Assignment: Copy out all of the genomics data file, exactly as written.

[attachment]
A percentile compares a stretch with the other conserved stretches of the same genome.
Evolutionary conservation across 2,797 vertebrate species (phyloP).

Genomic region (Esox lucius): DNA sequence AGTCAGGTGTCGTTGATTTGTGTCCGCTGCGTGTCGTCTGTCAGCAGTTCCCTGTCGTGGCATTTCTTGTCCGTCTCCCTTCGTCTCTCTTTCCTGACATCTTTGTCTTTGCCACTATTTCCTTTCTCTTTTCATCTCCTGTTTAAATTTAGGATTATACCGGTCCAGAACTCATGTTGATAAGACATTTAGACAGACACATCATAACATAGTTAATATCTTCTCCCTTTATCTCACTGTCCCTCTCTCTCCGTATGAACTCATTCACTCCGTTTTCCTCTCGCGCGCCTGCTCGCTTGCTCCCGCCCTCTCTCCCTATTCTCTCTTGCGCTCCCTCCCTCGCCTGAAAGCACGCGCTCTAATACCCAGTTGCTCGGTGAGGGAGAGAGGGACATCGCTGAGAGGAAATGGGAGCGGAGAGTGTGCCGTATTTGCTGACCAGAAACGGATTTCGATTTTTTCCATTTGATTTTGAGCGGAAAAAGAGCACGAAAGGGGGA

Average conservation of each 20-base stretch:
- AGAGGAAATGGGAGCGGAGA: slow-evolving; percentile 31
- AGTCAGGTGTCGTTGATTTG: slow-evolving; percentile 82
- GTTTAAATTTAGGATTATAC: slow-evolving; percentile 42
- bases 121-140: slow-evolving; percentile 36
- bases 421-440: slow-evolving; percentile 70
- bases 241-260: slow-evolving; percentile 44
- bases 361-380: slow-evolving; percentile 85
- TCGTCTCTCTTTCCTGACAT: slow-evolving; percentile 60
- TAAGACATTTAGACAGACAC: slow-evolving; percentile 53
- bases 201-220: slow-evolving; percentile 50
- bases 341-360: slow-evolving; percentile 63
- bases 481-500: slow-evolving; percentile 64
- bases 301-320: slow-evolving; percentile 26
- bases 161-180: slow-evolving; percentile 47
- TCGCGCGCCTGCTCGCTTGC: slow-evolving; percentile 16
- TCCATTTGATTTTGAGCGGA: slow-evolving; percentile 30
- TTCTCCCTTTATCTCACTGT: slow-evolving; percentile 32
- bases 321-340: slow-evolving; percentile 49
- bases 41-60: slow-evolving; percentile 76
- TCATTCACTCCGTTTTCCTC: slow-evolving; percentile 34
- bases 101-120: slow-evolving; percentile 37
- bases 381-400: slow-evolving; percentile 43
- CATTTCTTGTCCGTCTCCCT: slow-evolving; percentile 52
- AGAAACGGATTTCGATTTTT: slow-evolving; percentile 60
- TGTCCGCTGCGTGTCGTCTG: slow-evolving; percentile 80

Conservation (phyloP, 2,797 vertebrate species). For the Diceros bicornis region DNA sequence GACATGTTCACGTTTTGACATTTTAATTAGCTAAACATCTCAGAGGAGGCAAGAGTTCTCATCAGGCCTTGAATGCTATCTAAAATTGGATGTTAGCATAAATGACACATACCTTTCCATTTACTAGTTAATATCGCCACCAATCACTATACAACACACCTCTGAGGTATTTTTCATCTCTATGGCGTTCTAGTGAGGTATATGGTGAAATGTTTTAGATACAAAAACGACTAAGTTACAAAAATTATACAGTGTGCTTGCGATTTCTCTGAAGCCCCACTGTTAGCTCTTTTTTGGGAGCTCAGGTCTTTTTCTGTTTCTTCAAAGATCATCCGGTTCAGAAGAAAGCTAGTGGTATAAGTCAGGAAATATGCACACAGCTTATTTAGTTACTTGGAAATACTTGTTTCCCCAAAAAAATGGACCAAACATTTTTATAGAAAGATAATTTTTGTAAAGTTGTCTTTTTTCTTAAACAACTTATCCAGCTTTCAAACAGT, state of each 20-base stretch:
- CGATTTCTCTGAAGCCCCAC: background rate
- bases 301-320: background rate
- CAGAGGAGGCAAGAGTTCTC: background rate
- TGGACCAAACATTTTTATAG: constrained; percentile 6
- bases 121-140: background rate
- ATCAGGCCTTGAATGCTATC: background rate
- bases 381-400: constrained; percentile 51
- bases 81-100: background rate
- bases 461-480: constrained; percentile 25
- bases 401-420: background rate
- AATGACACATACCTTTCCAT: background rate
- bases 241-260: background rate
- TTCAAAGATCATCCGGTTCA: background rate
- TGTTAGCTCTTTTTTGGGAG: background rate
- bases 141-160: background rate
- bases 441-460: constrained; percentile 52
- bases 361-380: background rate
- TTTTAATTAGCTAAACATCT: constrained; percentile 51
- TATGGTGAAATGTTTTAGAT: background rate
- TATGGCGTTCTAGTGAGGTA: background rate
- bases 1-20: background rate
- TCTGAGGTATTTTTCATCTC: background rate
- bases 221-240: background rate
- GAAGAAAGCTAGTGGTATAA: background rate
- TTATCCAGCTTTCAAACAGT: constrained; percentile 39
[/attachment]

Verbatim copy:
A percentile compares a stretch with the other conserved stretches of the same genome.
Evolutionary conservation across 2,797 vertebrate species (phyloP).

Genomic region (Esox lucius): DNA sequence AGTCAGGTGTCGTTGATTTGTGTCCGCTGCGTGTCGTCTGTCAGCAGTTCCCTGTCGTGGCATTTCTTGTCCGTCTCCCTTCGTCTCTCTTTCCTGACATCTTTGTCTTTGCCACTATTTCCTTTCTCTTTTCATCTCCTGTTTAAATTTAGGATTATACCGGTCCAGAACTCATGTTGATAAGACATTTAGACAGACACATCATAACATAGTTAATATCTTCTCCCTTTATCTCACTGTCCCTCTCTCTCCGTATGAACTCATTCACTCCGTTTTCCTCTCGCGCGCCTGCTCGCTTGCTCCCGCCCTCTCTCCCTATTCTCTCTTGCGCTCCCTCCCTCGCCTGAAAGCACGCGCTCTAATACCCAGTTGCTCGGTGAGGGAGAGAGGGACATCGCTGAGAGGAAATGGGAGCGGAGAGTGTGCCGTATTTGCTGACCAGAAACGGATTTCGATTTTTTCCATTTGATTTTGAGCGGAAAAAGAGCACGAAAGGGGGA

Average conservation of each 20-base stretch:
- AGAGGAAATGGGAGCGGAGA: slow-evolving; percentile 31
- AGTCAGGTGTCGTTGATTTG: slow-evolving; percentile 82
- GTTTAAATTTAGGATTATAC: slow-evolving; percentile 42
- bases 121-140: slow-evolving; percentile 36
- bases 421-440: slow-evolving; percentile 70
- bases 241-260: slow-evolving; percentile 44
- bases 361-380: slow-evolving; percentile 85
- TCGTCTCTCTTTCCTGACAT: slow-evolving; percentile 60
- TAAGACATTTAGACAGACAC: slow-evolving; percentile 53
- bases 201-220: slow-evolving; percentile 50
- bases 341-360: slow-evolving; percentile 63
- bases 481-500: slow-evolving; percentile 64
- bases 301-320: slow-evolving; percentile 26
- bases 161-180: slow-evolving; percentile 47
- TCGCGCGCCTGCTCGCTTGC: slow-evolving; percentile 16
- TCCATTTGATTTTGAGCGGA: slow-evolving; percentile 30
- TTCTCCCTTTATCTCACTGT: slow-evolving; percentile 32
- bases 321-340: slow-evolving; percentile 49
- bases 41-60: slow-evolving; percentile 76
- TCATTCACTCCGTTTTCCTC: slow-evolving; percentile 34
- bases 101-120: slow-evolving; percentile 37
- bases 381-400: slow-evolving; percentile 43
- CATTTCTTGTCCGTCTCCCT: slow-evolving; percentile 52
- AGAAACGGATTTCGATTTTT: slow-evolving; percentile 60
- TGTCCGCTGCGTGTCGTCTG: slow-evolving; percentile 80

Conservation (phyloP, 2,797 vertebrate species). For the Diceros bicornis region DNA sequence GACATGTTCACGTTTTGACATTTTAATTAGCTAAACATCTCAGAGGAGGCAAGAGTTCTCATCAGGCCTTGAATGCTATCTAAAATTGGATGTTAGCATAAATGACACATACCTTTCCATTTACTAGTTAATATCGCCACCAATCACTATACAACACACCTCTGAGGTATTTTTCATCTCTATGGCGTTCTAGTGAGGTATATGGTGAAATGTTTTAGATACAAAAACGACTAAGTTACAAAAATTATACAGTGTGCTTGCGATTTCTCTGAAGCCCCACTGTTAGCTCTTTTTTGGGAGCTCAGGTCTTTTTCTGTTTCTTCAAAGATCATCCGGTTCAGAAGAAAGCTAGTGGTATAAGTCAGGAAATATGCACACAGCTTATTTAGTTACTTGGAAATACTTGTTTCCCCAAAAAAATGGACCAAACATTTTTATAGAAAGATAATTTTTGTAAAGTTGTCTTTTTTCTTAAACAACTTATCCAGCTTTCAAACAGT, state of each 20-base stretch:
- CGATTTCTCTGAAGCCCCAC: background rate
- bases 301-320: background rate
- CAGAGGAGGCAAGAGTTCTC: background rate
- TGGACCAAACATTTTTATAG: constrained; percentile 6
- bases 121-140: background rate
- ATCAGGCCTTGAATGCTATC: background rate
- bases 381-400: constrained; percentile 51
- bases 81-100: background rate
- bases 461-480: constrained; percentile 25
- bases 401-420: background rate
- AATGACACATACCTTTCCAT: background rate
- bases 241-260: background rate
- TTCAAAGATCATCCGGTTCA: background rate
- TGTTAGCTCTTTTTTGGGAG: background rate
- bases 141-160: background rate
- bases 441-460: constrained; percentile 52
- bases 361-380: background rate
- TTTTAATTAGCTAAACATCT: constrained; percentile 51
- TATGGTGAAATGTTTTAGAT: background rate
- TATGGCGTTCTAGTGAGGTA: background rate
- bases 1-20: background rate
- TCTGAGGTATTTTTCATCTC: background rate
- bases 221-240: background rate
- GAAGAAAGCTAGTGGTATAA: background rate
- TTATCCAGCTTTCAAACAGT: constrained; percentile 39